The Tablas Drongo

Dicrurus menagei

A photo of a Tablas Drongo perched on a vine above a stream, by Desmond Allen.

The Tablas Drongo is known for its unique tail feathers that fork and twist at the ends. It has even been observed to open and close this end of the tail when singing!1 Listen to the song of the Tablas Drongo here!: http://www.xeno-canto.org/species/Dicrurus-menagei

It can only be found on the Philippine island of Tablas.

The Tablas Drongo is named after Tablas island, the only place where it can be found in the world.

It is mostly glossless black with a purple tinge, giving it a velvety, rather than glossy appearance. Because of these traits, in addition to a thicker tail, the Tablas Drongo was made its own species, separate from its cousin the Hair-crested Drongo, which doesn't live on Tablas island1.

It eats insects by scanning leaves and trunks, and also by a method called "hawking" where it catches insects in-flight.

The Tablas Drongo is an endangered species2

Since the beginning of the 20th century forest clearance on the island of Tablas has greatly lowered the Tablas Drongo population while today much of the island is now used for cultivation and livestock-rearing. Small-scale logging is still being observed on the island contributing to the endangered status of the Tablas Drongo2.

How you can help

The following organizations contribute not only to the conservation of this particular species, but to the diverse range of birds found in the Philippines.

The Wild Bird Club of the Philippines

Established in 2003, The Wild Bird Club of the Philippines is the pioneer bird watching club in the nation dedicated to promoting bird watching as a hobby and as a responsible way of enjoying the Philippines' most coveted natural habitats. The volunteer-led club contributes to the conservation of Philippine endangered birds by promoting bird watching as a healthy and recreational practice, encouraging responsible behavior from local communities and tourists alike, as well as environmentally-responsible policies from local governments and officials.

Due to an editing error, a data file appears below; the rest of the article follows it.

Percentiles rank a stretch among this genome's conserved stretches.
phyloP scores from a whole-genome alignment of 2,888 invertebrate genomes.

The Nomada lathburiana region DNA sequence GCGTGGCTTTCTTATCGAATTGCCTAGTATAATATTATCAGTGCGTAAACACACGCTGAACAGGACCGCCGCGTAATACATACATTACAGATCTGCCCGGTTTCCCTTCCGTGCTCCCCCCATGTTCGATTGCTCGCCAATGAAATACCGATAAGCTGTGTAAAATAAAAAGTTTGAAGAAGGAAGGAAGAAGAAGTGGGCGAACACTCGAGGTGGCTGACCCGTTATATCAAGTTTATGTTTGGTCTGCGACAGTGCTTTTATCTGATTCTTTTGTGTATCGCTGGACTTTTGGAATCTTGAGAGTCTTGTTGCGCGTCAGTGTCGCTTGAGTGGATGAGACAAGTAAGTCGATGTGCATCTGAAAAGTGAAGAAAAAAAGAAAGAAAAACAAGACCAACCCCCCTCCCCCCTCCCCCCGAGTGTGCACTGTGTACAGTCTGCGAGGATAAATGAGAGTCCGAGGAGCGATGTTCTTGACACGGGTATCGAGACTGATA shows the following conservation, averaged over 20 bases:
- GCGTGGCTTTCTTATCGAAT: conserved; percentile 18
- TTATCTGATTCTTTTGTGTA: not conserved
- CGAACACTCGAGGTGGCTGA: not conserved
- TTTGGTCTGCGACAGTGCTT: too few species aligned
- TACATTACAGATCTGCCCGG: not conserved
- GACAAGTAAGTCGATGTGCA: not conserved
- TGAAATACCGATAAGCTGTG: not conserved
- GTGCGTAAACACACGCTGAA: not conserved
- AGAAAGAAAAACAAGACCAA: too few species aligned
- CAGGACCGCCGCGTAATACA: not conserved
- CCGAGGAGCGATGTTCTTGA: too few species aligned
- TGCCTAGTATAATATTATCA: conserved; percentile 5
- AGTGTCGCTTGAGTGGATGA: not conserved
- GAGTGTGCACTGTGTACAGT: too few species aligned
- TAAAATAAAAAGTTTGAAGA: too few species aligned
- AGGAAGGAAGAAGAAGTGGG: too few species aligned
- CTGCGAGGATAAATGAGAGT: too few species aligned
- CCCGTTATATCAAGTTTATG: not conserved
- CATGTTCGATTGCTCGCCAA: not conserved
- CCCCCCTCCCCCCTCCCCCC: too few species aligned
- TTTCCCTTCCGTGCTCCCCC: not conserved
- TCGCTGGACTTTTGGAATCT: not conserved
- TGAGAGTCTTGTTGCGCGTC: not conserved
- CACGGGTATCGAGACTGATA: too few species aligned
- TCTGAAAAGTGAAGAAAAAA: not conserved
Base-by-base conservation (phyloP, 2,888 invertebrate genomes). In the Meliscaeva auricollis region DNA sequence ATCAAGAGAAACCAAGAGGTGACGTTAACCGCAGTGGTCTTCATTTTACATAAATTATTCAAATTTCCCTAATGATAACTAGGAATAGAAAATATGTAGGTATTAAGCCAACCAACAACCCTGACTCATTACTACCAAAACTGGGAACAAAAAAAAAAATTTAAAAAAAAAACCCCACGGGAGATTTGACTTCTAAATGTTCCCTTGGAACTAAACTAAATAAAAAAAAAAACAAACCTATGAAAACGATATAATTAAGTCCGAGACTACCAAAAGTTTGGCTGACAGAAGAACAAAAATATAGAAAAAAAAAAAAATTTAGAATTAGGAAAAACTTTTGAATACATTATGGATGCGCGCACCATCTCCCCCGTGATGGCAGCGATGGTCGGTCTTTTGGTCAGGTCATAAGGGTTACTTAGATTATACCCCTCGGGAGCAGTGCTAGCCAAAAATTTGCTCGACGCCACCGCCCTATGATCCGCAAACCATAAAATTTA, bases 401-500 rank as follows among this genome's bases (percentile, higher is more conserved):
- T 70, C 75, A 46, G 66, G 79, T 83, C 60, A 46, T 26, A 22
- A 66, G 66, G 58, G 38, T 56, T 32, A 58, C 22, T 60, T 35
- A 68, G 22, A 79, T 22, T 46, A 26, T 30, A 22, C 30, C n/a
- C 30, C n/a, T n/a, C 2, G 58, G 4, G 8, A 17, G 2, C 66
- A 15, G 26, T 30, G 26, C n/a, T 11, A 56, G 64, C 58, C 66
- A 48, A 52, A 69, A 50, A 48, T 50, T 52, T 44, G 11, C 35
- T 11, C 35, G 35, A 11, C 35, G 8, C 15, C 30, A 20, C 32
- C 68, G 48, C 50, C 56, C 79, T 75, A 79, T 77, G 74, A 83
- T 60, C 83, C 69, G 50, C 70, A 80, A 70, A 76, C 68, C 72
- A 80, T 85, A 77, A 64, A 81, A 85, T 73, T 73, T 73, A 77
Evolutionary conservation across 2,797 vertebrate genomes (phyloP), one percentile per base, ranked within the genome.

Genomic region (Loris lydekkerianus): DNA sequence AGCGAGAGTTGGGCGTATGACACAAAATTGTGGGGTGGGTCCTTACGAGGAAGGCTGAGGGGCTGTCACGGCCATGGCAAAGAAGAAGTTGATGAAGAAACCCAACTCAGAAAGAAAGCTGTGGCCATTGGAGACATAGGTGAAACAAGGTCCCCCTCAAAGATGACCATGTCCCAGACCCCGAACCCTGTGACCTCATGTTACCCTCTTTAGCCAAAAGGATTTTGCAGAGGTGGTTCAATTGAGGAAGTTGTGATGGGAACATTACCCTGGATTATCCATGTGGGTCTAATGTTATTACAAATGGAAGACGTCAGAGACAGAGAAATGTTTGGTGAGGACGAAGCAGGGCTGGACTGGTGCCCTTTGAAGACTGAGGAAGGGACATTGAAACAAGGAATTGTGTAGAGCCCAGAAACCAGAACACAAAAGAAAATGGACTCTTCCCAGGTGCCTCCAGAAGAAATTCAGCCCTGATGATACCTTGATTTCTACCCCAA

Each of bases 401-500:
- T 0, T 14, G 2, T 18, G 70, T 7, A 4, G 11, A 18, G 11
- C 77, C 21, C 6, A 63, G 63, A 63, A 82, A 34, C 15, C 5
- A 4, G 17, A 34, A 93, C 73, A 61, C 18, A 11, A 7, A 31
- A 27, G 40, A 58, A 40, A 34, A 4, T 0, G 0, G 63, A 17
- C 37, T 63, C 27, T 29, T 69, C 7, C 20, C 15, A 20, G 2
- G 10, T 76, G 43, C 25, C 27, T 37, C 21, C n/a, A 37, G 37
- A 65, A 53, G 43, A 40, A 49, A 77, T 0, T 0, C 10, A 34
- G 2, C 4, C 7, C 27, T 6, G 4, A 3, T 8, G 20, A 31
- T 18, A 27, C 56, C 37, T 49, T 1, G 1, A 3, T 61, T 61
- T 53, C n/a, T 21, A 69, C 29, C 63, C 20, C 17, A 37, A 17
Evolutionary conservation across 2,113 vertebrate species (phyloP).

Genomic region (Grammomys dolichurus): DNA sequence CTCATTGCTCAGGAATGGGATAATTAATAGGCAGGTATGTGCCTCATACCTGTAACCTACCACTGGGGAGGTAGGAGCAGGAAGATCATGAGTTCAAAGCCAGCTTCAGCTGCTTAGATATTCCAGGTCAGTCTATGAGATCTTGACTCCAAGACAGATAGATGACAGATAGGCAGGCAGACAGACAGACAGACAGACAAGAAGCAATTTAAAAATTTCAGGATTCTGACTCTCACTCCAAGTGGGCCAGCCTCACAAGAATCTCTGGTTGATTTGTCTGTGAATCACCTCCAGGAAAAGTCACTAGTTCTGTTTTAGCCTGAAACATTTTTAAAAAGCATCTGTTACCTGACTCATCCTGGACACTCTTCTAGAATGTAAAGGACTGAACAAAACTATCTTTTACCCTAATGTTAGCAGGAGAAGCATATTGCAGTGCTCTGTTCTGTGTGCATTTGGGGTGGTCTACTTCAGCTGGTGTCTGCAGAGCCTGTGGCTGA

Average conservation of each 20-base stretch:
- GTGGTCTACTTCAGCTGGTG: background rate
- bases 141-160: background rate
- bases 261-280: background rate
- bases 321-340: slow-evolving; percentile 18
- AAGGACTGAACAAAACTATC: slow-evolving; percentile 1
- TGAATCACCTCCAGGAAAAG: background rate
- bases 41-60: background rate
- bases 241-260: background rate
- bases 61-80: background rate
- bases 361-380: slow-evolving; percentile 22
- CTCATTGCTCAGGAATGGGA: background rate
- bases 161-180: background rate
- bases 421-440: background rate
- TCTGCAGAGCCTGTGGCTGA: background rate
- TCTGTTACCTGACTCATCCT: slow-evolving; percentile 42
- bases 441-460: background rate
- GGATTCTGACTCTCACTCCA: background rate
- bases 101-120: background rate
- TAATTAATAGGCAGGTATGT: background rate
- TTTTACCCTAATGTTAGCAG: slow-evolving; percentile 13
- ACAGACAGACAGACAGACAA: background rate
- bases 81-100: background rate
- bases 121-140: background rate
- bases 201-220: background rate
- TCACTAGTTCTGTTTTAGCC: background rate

The Haribon Foundation

Started in 1972, Haribon, named after the Philippine Eagle's name in Filipino for "Bird King", gave birth to the Philippine environmental movement. Eventually coupling itself with international conservation organizations such as BirdLife International and the World Wildlife Fund, Haribon has contributed greatly not only to help establish conservation reserves and parks for Philippine birds and other species domestically, but to publications that put the Philippines on the map internationally in regards to its unique but endangered bird populations.

The Philippine Eagle Foundation

Since 1987 the Philippine Eagle Foundation has been focused on saving the Philippine Eagle and consequently saving hundreds of other species that live within its forest realms in the southern Philippine island of Mindanao. With the help of donors and grants, the foundation conducts research, rehabilitation, and captive breeding programs.

Help endangered birds worldwide

BirdLife International is the world's largest partnership of conservation organizations. 117 organizations make up this partnership in over 100 countries across the globe, including the Philippine's own Haribon Foundation. Together, they create bird mascots and flagships to help push for the conservation of endangered birds, consequently conserving the forests they reside and the other wildlife in these areas. By doing so they conserve biodiversity in these areas to improve the quality of people's lives and integrating bird conservation into sustaining people's livelihoods. A symbiotic relationship is then created between people and the environment, as opposed to the "one uses the other" practice that is currently established the world over.

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*This site is not affiliated with the "Angry Birds" game, Rovio, or Jaakko Iisalo, and is for educational purposes only. Learn more about the illustrator here. If you find any errors please let me know!

SOURCES

1. Birdlife species factsheet on the Tablas Drongo.

2. The IUCN Red List of Threatened Species: Dicrurus menagei (Tablas Drongo).